- [show abstract] [hide abstract]
ABSTRACT: A significant number of chimeric 16S rDNA sequences of diverse origin were identified in the public databases by partial treeing analysis. This suggests that chimeric sequences, representing phylogenetically novel non-existent organisms, are routinely being overlooked in molecular phylogenetic surveys despite a general awareness of PCR-generated artefacts amongst researchers.International journal of systematic and evolutionary microbiology 02/2003; 53(Pt 1):289-93. · 2.11 Impact Factor
JOURNAL OF CLINICAL MICROBIOLOGY, Dec. 2011, p. 4352–4355
Copyright © 2011, American Society for Microbiology. All Rights Reserved.
Vol. 49, No. 12
True Microbiota Involved in Chronic Lung Infection of Cystic Fibrosis
Patients Found by Culturing and 16S rRNA Gene Analysis?
Vibeke B. Rudkjøbing,1Trine R. Thomsen,1,2Morten Alhede,3Kasper N. Kragh,3Per H. Nielsen,1
Ulla R. Johansen,4Michael Givskov,3Niels Høiby,3,4and Thomas Bjarnsholt3,4*
Department of Biotechnology, Chemistry, and Environmental Engineering, Faculty of Engineering and Science, Aalborg University,
Aalborg, Denmark1; The Danish Technological Institute, Life Science Division, Aarhus C, Denmark2; Department of
International Health, Immunology, and Microbiology, Faculty of Health Sciences, University of Copenhagen,
Copenhagen, Denmark3; and Department of Clinical Microbiology, Rigshospitalet,
University Hospital of Copenhagen, Copenhagen, Denmark4
Received 13 October 2011/Accepted 13 October 2011
Patients suffering from cystic fibrosis (CF) develop chronic lung infection. In this study, we investigated the
microorganisms present in transplanted CF lungs (n ? 5) by standard culturing and 16S rRNA gene analysis.
A correspondence between culturing and the molecular methods was observed. In conclusion, standard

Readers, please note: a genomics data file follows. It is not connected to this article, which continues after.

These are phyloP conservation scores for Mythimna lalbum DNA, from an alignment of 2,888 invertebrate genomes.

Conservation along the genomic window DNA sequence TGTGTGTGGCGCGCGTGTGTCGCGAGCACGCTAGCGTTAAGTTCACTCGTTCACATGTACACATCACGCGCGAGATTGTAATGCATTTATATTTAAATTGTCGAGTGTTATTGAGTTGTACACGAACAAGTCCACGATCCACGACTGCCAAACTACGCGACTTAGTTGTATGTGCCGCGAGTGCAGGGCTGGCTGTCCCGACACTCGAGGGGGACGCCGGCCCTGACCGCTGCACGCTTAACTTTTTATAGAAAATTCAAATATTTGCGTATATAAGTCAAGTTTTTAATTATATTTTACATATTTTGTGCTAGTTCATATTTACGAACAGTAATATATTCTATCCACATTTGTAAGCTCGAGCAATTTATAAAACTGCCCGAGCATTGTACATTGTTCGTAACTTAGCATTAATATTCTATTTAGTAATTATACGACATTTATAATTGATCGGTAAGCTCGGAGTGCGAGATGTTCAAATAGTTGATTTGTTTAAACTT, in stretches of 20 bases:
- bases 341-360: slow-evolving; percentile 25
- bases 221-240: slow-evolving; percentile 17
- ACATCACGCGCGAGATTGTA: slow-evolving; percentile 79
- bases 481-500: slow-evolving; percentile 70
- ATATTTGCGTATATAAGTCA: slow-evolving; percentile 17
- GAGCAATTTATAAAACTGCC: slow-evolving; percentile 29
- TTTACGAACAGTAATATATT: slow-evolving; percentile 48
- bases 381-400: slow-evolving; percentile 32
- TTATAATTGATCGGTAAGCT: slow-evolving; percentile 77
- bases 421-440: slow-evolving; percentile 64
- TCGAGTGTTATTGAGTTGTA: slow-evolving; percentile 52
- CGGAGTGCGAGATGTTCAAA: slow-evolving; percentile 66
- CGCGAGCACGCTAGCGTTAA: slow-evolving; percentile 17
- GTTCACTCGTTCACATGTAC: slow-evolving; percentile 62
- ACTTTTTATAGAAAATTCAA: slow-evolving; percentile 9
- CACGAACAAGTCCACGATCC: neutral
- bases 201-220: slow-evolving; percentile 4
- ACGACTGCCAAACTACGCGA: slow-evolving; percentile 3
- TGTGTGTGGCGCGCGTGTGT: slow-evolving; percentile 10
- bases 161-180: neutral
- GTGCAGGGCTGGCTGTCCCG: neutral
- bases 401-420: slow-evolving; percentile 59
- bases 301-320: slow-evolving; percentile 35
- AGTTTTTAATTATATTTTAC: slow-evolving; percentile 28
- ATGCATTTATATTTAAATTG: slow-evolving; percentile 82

culturing seems reliable for the identification of the dominating pathogens.
Cystic fibrosis (CF) is the most common lethal autosomal
recessively inherited disorder of Caucasians. Although several
organs are affected, the most severe effect is observed in the
lungs, which is the major cause of deaths of patients (5). Here,
genetic alterations of the chloride channel in epithelial cells
lead to dehydration of the airway mucus, increasing its viscos-
ity. This means that the cilia are unable to transport the mucus
in which inhaled material and, importantly, bacteria are en-
trapped, enabling microorganisms to colonize and establish
infections within the mucus (9). In the early stages of CF,
intermittent colonizations occur, which can be treated with
antibiotics (10). Establishment of chronic infection occurs over
time and is characterized by the formation and establishment
of bacterial aggregates (the so-called biofilms) (1, 5). Forma-
tion of biofilm is problematic since not only does this afford
protection against the different components of the host de-
fense in the lungs but the bacteria also become extremely
tolerant to antibiotics (1, 4, 5). Most pathogenic bacteria are
easily diagnosed by standard culture-based techniques; how-
ever, many less well recognized bacteria can be difficult to
culture due to their growth requirements or being very slow
growing or not growing at all if the patient has been treated
with antibiotics. In these cases, the standard culture techniques
may fail to detect these bacteria and detect only the more
readily culturable bacteria (14). In the CF centers in Denmark,
an intensive antibiotic treatment strategy has been shown to
prolong the life expectancy of the CF patients (10). In recent
studies, the chronically infected lungs of CF patients have been
observed to harbor multiple species (19, 21). However, the
strict antibiotic strategy employed in Denmark has led to only
a small variety of microorganisms being found in the lungs of
CF patients, compared to what is found in other studies (8, 18,
23). In a previous study, we applied fluorescence in situ hybrid-
ization (FISH) using peptide nucleic acid (PNA) probes to
investigate the spatial distribution of Pseudomonas aeruginosa
in the lungs of end-stage Danish CF patients by using both
general and specific probes and found P. aeruginosa to be
present alone (1). The end stage is defined as the time when
the lungs are destroyed and the lung function is reduced to an
extent where lung transplantation is required for the patient to
In the present study, we investigated the true microbiota of
the end-stage CF lung by investigating fresh samples directly
from explanted lungs of Danish CF patients undergoing dou-
ble lung transplantations. This was to avoid possible contami-